For the better part of a year, Canadian banks have been stashing away enough capital to protect themselves against existing and expected Covid headwinds. Now, with Covid vaccines being distributed and the prospect of economic recovery looming, the banks are facing a dilemma: how to put all that money to work?
Canada’s six largest banks were sitting on $70.4bn (£40.5bn) more in Common Equity Tier 1 capital than required by regulators, as of Oct. 31. CET1 capital is the stash of securities meant to serve as a bank’s first line of defence in a financial crisis.
The capital hoard was built up last year to protect against a possible wave of defaults resulting from economic shutdowns to fight the spread of Covid-19.
Extra capital unshackled
The banks and their investors initially welcomed the capital build-ups because they reduced the likelihood banks would be forced to raise more money, which would dilute shareholders’ equity
In March, Canadian regulators told banks to halt share buybacks and dividend increases.
The result is that Canada’s six largest banks reported a combined $262bn in CET1 capital as of Oct. 31, accounting for 12.3% of their risk-weighted assets.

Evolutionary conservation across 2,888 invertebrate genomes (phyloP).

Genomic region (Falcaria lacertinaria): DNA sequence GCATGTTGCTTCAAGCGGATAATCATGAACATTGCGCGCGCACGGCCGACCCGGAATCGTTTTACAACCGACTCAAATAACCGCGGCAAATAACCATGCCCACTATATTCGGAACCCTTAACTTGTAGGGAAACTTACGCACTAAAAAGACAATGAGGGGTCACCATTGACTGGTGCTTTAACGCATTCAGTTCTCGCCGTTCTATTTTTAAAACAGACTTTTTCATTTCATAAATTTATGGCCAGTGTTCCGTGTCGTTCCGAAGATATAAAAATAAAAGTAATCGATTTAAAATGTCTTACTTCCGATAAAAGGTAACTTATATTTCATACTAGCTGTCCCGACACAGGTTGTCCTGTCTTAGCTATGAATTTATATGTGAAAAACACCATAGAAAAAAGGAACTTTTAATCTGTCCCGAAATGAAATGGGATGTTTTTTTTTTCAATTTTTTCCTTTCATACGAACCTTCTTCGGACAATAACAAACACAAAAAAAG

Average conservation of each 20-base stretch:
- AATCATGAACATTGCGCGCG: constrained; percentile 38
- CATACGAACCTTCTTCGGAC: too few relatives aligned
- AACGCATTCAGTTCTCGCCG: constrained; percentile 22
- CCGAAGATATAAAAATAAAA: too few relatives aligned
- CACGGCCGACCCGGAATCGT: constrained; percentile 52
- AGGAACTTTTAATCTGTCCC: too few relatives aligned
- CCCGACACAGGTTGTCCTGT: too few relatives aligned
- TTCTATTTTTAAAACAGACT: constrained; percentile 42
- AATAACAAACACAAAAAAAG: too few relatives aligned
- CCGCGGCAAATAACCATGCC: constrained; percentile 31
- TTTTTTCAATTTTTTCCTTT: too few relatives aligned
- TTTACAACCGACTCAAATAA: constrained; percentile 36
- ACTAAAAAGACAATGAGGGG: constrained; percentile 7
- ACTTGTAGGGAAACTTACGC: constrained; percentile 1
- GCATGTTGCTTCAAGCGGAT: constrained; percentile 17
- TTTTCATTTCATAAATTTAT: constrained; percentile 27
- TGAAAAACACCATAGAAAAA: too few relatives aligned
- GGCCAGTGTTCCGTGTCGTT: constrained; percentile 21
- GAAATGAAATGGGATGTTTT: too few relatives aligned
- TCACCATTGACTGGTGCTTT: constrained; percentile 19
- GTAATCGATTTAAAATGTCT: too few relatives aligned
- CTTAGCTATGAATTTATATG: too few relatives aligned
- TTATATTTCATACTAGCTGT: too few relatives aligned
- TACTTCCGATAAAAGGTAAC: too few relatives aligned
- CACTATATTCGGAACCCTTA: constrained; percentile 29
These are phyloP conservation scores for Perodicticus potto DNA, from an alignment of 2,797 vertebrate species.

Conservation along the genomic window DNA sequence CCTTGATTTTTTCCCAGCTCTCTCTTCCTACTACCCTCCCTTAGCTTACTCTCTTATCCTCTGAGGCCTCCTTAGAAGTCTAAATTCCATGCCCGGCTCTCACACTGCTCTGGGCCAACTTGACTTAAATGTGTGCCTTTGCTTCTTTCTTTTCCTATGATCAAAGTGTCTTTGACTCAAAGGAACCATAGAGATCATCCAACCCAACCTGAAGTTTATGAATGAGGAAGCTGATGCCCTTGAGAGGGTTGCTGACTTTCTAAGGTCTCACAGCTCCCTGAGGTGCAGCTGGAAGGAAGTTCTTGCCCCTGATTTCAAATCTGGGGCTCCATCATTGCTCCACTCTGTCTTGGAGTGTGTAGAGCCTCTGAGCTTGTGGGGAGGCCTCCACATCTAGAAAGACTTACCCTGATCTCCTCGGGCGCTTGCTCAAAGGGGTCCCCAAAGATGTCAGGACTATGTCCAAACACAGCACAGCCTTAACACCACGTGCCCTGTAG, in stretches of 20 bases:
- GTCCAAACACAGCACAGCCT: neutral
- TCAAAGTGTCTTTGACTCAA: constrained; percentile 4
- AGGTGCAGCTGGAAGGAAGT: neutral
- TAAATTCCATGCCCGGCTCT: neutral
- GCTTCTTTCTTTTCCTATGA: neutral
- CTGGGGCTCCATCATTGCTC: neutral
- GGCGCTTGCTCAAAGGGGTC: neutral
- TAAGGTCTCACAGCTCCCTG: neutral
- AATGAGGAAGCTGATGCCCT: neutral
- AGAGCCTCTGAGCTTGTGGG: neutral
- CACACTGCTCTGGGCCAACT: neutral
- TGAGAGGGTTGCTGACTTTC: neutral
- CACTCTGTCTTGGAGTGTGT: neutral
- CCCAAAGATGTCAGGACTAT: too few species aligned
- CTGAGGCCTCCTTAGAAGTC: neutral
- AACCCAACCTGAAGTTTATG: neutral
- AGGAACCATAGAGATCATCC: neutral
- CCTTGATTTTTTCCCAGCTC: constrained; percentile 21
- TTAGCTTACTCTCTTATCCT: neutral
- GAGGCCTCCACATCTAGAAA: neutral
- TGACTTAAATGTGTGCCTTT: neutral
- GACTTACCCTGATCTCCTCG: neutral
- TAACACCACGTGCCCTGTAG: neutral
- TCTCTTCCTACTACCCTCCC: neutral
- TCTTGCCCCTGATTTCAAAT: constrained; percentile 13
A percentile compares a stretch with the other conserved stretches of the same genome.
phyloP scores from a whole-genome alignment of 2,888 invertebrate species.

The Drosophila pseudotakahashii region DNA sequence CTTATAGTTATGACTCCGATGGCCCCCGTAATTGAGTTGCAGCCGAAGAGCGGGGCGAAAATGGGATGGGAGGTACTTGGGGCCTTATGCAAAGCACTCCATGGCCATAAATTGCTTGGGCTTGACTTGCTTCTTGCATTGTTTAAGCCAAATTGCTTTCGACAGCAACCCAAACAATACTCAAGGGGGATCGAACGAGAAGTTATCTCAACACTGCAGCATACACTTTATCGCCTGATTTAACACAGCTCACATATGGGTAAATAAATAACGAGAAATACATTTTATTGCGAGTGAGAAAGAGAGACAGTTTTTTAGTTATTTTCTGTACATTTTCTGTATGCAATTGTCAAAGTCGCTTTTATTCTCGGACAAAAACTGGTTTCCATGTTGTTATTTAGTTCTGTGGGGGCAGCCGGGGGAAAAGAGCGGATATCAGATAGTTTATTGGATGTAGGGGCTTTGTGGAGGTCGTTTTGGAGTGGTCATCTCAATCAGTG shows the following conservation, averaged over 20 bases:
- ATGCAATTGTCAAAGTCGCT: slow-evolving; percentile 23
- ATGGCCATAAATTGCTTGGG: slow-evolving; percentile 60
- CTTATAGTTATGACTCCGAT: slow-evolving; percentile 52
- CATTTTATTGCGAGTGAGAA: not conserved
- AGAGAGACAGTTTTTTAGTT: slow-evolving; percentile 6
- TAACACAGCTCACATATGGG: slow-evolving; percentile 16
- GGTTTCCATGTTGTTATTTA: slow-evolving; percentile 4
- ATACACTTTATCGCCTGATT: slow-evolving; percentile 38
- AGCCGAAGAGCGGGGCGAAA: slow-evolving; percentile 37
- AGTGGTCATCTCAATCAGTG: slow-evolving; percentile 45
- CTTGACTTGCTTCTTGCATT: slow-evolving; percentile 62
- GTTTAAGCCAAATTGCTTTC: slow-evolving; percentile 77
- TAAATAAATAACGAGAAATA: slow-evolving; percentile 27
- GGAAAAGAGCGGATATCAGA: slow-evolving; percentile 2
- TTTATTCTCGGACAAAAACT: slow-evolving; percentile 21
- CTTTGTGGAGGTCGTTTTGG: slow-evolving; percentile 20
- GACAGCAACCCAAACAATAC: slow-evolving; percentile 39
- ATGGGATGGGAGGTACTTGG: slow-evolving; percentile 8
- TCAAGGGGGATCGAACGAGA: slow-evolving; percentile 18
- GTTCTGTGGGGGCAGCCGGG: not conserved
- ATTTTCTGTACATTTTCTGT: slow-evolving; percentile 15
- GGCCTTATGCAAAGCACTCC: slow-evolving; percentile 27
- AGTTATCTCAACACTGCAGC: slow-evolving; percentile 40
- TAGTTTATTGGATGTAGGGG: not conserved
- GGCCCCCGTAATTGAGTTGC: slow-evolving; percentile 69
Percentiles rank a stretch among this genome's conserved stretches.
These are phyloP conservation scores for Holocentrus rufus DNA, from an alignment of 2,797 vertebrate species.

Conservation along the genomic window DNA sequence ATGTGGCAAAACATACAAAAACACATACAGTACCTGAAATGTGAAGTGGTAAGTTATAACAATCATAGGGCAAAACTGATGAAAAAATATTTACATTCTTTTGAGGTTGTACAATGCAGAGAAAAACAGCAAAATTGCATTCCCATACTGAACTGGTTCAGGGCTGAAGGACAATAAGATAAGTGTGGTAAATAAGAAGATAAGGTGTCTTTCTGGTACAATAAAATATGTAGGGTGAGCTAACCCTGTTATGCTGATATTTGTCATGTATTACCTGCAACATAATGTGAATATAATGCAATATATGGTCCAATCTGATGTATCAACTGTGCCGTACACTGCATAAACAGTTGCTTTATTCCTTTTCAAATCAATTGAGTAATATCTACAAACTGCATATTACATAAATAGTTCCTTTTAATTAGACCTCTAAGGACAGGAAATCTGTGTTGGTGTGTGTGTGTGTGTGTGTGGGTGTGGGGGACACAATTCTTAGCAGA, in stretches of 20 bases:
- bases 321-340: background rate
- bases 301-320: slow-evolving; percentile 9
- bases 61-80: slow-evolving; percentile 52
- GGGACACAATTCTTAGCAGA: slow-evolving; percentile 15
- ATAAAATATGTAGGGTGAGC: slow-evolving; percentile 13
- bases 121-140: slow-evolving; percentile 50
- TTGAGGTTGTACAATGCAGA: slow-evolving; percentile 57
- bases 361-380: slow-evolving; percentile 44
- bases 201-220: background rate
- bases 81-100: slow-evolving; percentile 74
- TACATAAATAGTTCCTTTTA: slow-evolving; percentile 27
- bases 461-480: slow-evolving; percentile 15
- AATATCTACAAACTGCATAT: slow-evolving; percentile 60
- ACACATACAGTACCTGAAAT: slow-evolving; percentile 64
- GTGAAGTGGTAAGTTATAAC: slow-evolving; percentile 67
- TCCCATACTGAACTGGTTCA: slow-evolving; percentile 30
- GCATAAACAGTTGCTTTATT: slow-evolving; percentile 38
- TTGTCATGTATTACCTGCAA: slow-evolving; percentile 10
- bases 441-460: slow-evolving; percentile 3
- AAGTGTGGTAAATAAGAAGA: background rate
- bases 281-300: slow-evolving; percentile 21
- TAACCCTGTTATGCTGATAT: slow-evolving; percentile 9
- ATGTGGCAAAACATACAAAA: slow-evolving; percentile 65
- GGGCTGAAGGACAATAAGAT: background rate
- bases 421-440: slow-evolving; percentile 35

Regulators require that ratio to be just 9%, meaning the banks are carrying about $70.4bn more than mandated.
Options for capital disposal
Among the most intriguing possibilities for investors is that the banks will use that dry powder for acquisitions, particularly south of the border.
In addition to acquisitions, share buybacks could be a quick way to deploy the capital once they’re allowed again. Canadian regulators will want some time, though, to see how severe credit losses are.
Dividend increases could be a similarly rapid way to put the money to work, once regulators allow for them. So far, Canadian officials have opened the door only to special dividends under “exceptional circumstances.”
The challenge banks face is making compelling arguments that they have the best plan for putting that money to work — and earning a higher valuation for it.